Relentlessly upbeat collection of annotated Top Ten lists reads like the world's longest Entertainment Weekly sidebar article. There's a lot of information here but most of it will be familiar to festive tivia fanatics. Lists cover all the usual topics including Holidays Films, TV specials, songs, traditions and so on.
Christmas's Most Wanted makes an excellent starter course into the realm of Crimble pop culture factoid collection.
"Lord Lucan writes the following in his review of the disc including a group "intonation" and the sounds of a "Summer Cornfield":
The ‘Environments’ series of records emerged in the mid-70s and most of them have yet to get a CD release. They occupy an ambiguous position between these two types of ambient soundworld. However, they should not be mistaken for those cringe-worthy CDs that are beige woodchip New Age twaddle mixed with whalesong. ‘Environments’ are recordings of natural phenomena, seamlessly electronically manipulated and processed to increase their psycho-acoustic impact. So, we don’t have a real-time ‘sound effect’ type recording, but neither is there much evidence of a composed musical recording with an artistic intent at its core."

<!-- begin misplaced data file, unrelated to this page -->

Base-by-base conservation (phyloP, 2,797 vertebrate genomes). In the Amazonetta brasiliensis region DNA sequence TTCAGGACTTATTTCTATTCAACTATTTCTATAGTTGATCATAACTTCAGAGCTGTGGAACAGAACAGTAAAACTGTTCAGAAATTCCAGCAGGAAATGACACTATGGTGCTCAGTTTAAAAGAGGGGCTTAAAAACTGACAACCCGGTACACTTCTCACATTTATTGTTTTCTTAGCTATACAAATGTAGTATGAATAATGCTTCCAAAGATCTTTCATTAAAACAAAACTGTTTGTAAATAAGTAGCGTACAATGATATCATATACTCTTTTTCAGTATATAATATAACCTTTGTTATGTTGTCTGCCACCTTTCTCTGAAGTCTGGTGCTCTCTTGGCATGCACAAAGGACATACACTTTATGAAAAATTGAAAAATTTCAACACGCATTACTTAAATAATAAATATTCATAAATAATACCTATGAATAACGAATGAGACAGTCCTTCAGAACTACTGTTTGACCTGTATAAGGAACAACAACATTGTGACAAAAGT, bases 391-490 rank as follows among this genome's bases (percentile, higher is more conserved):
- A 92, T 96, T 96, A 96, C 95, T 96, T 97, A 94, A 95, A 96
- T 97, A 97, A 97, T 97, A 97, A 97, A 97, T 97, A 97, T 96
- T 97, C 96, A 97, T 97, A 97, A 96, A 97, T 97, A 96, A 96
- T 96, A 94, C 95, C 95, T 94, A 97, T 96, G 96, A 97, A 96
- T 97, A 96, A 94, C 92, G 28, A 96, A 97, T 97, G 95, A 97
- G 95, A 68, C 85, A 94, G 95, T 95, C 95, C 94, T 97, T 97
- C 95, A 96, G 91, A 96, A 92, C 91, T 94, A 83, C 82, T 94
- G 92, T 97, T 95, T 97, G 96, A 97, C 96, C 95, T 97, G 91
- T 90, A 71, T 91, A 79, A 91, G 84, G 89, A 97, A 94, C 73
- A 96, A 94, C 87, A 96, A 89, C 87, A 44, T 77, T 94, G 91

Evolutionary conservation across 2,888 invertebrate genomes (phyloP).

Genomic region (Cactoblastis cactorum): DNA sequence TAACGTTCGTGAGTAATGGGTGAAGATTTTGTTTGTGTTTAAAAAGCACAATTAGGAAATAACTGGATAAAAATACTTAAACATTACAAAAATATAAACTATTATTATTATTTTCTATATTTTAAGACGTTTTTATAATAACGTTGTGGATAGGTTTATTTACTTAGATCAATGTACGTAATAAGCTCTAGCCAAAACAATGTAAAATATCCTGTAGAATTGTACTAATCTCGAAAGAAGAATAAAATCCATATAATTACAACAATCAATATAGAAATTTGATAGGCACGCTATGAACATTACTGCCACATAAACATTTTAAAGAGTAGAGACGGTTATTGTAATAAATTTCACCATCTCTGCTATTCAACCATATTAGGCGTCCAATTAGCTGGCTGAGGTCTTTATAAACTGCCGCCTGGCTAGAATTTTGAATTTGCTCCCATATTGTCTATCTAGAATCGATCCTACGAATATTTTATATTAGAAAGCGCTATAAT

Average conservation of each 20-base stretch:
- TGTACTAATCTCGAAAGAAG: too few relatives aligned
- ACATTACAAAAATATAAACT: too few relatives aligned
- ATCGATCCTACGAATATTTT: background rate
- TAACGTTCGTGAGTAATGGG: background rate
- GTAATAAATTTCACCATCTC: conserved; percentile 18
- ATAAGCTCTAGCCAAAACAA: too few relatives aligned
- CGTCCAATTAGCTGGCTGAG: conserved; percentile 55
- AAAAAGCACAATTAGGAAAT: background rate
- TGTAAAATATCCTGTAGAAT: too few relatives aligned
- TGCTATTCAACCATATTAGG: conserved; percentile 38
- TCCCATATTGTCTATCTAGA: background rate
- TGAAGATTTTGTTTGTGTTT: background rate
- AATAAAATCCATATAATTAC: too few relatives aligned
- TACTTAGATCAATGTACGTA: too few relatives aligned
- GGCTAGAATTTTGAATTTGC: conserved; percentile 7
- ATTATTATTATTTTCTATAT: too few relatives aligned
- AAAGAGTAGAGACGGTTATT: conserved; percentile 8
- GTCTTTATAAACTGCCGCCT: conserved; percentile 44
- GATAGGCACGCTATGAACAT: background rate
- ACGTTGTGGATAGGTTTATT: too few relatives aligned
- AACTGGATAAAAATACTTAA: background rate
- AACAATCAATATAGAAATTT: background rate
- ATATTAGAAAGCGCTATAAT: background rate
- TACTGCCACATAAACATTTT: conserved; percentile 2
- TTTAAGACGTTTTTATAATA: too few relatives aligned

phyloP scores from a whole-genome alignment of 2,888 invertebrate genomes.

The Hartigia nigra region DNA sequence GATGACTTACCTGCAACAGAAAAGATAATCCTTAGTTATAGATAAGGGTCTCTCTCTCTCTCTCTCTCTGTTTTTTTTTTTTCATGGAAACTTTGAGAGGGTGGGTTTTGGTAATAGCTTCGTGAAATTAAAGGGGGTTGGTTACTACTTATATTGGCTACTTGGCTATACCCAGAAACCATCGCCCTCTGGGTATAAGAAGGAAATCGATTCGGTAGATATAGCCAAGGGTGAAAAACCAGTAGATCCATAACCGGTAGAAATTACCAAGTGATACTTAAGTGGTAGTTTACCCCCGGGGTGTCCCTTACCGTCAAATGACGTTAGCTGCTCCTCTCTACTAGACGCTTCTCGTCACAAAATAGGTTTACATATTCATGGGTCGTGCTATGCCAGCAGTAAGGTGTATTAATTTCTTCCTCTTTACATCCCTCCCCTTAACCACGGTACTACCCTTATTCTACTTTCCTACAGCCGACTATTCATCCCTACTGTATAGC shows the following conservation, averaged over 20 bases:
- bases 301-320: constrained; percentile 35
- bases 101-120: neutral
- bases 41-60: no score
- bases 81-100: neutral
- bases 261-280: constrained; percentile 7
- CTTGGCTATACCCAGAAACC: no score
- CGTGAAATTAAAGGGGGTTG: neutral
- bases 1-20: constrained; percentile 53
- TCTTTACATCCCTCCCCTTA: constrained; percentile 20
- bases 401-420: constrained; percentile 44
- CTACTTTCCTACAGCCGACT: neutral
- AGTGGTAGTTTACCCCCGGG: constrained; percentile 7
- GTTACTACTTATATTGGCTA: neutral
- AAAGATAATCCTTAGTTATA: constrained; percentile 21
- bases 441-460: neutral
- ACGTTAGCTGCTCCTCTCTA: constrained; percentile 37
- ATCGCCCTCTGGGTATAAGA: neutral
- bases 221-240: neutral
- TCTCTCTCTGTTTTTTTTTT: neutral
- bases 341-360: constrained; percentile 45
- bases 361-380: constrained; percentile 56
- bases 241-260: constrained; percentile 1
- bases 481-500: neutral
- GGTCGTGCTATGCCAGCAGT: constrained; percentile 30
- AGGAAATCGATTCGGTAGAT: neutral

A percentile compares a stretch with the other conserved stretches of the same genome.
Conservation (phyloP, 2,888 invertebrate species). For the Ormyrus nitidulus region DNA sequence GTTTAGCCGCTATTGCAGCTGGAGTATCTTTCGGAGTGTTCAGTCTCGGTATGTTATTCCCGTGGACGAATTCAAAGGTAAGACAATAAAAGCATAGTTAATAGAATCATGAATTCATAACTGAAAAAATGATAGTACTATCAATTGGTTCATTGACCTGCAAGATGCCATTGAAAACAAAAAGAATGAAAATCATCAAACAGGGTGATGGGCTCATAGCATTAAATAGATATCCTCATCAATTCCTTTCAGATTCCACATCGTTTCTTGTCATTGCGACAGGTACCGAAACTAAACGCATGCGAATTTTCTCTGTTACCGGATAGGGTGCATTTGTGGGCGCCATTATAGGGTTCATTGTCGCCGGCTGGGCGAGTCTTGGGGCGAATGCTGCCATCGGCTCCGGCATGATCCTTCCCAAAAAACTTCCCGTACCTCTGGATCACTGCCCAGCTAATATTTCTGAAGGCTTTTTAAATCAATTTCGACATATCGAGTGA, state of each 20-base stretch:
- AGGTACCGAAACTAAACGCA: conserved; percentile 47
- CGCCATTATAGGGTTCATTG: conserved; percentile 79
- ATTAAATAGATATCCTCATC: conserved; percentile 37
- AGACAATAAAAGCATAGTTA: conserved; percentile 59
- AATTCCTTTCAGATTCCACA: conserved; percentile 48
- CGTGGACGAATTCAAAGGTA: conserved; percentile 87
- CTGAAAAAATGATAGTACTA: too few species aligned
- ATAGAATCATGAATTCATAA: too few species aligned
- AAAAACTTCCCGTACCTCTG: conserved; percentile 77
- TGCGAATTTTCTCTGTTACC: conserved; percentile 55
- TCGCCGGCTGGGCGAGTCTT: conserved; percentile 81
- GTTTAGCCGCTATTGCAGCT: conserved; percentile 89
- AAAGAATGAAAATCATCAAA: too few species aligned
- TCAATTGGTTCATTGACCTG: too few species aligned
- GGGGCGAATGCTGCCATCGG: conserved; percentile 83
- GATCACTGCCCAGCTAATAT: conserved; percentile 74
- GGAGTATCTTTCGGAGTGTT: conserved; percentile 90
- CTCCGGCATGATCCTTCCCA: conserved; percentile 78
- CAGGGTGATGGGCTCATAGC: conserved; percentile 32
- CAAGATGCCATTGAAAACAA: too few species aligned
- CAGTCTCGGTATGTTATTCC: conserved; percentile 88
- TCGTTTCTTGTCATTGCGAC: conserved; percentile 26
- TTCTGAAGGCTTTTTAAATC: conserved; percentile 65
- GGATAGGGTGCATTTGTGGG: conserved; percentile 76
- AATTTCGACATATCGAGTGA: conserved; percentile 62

"What better way to kick off Christ's month-long birthday bash than with the Japanese version of Jesus Christ Superstar? Here it is in its entirety, featuring a great Judas, a lame Pilate (a shame, since Pilate has many of the best songs), the needless knockoff song Can't We Start Again Please, inappropriate livestock sound effects and inexpicable excursions back into English."
"Christmas is Coming, Christmas is Coming!" - Me, acting like a wigged out Paul Revere this morning after shaking off the remnant effects of the Turkey and Zinfandel haze I'd spent most of Thanksgiving in.
Here's the first of our daily salutes to the very merry Christmas season.